When Old Man Winter and Mother Nature start two-stepping through the short days and long nights of winter, big changes can happen quickly for baby calves.
“Calves are more susceptible to cold stress than older animals, due to their low body fat reserves and larger surface-area-to-body-mass ratio, which causes them to lose body heat more rapidly,” says Skip Olson, technical services veterinarian for Milk Products.
During the first three weeks of life, calves rely almost solely on the
milk ration to meet their nutrition needs.
“While young calves have the ability to consume and digest small amounts of starter grain, their energy needs come primarily from the milk ration,” says Olson. “Calves over three weeks of age consume more starter, providing them with more energy to resist cold weather challenges.”
Since baby calves depend on milk for most of their energy needs, it’s especially important to adjust the liquid ration for cold conditions. Olson says not doing so can have a snowball effect on young calves.
“Calves can stop gaining and possibly even lose weight,” he notes. “Their immune system can become compromised, leading to health challenges.”
Pour on the nutrients
Here are three main ways to adjust the milk ration and help baby calves meet the demands of cold weather:
1. Increase the volume fed per day by feeding more often, a larger quantity at each feeding, or both.
2. Increase the concentration of the milk offered by adding more solids to the existing volume.
3. Increase the fat content of existing milk volume.
“By far the best method to feed more nutrition is to feed the same diet more frequently during the day,” Olson advises. “Not every farm can adjust to feeding three times per day, but if they can manage to do it for just baby calves, an important need can be met.”
Feeding higher solids, or added fat, to the existing milk increases the total solids fed and may subject baby calves to a higher risk of bloat. The following chart using the National Research Council (NRC) calf model equations comparing different feeding rates of milk – one with fat added and two with increased volume – clearly shows that a little extra volume goes a long way in meeting the energy needs of a young calf.
Beyond the liquid ration
Boosting milk replacer feeding rates requires attention to other details to keep calves in balance. Olson offers the following advice for effectively transitioning calves to winter rations:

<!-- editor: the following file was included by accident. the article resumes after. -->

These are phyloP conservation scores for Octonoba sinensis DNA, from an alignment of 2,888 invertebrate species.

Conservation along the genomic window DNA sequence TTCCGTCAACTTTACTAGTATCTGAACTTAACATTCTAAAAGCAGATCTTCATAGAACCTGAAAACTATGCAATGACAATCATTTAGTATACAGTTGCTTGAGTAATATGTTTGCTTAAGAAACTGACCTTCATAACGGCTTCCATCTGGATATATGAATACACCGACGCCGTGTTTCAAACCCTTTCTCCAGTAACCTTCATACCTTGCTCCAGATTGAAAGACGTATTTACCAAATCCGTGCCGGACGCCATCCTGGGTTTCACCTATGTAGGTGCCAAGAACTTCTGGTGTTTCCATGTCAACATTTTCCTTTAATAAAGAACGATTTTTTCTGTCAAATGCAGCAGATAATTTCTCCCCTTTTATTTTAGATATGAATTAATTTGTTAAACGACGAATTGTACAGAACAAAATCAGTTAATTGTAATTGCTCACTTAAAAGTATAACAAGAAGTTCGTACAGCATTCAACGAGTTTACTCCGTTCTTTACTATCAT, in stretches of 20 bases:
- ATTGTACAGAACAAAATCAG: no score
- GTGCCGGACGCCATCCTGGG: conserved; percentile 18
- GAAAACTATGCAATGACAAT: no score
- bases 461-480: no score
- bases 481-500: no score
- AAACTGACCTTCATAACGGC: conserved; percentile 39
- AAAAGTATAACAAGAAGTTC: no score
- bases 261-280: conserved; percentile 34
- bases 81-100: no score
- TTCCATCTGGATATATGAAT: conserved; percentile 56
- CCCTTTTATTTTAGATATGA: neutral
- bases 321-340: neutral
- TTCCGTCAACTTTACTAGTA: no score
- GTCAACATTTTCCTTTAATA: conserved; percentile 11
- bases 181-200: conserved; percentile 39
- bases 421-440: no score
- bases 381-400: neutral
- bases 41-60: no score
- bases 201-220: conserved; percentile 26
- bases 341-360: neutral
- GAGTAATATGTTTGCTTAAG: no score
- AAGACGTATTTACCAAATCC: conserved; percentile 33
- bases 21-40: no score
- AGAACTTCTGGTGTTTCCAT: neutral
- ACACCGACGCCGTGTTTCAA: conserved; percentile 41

1. Timing – Pick a date in advance of when you are going to change the feeding program in the fall and stick with it until spring, despite weather fluctuations. One of the worst things you can do to a calf is change the rules.
2. Water – Do your best to deliver warm water shortly after milk feeding. Calves will reward your effort by drinking more water, eating more starter grain and continuing to grow during the coldest weather.
3. Starter – Even during cold weather, pay close attention to the starter bucket. Make sure the grain is available and palatable to encourage young calves to eat as much as they can.
4. Housing – A clean, dry, draft-free environment, with deep bedding and possibly calf jackets, will help calves reserve energy and channel their metabolic efforts toward immune function and growth.
5. Milk Preparation – Milk prepared for feeding during extreme cold will cool rapidly outdoors. Adjust the initial temperature accordingly to achieve a milk feeding temperature of 100-105 degrees Fahrenheit. Dry milk replacer stored in cold conditions will affect the final feeding temperature when mixed. Adjust warm water accordingly with an accurate thermometer to achieve consistent feeding temperatures.
“Cold weather can be challenging for raising calves,” says Olson. “But it doesn’t have to make raising healthy calves impossible. With careful attention to the liquid ration and other surrounding details, many farms successfully raise healthy, well-grown replacements through the most brutal conditions.”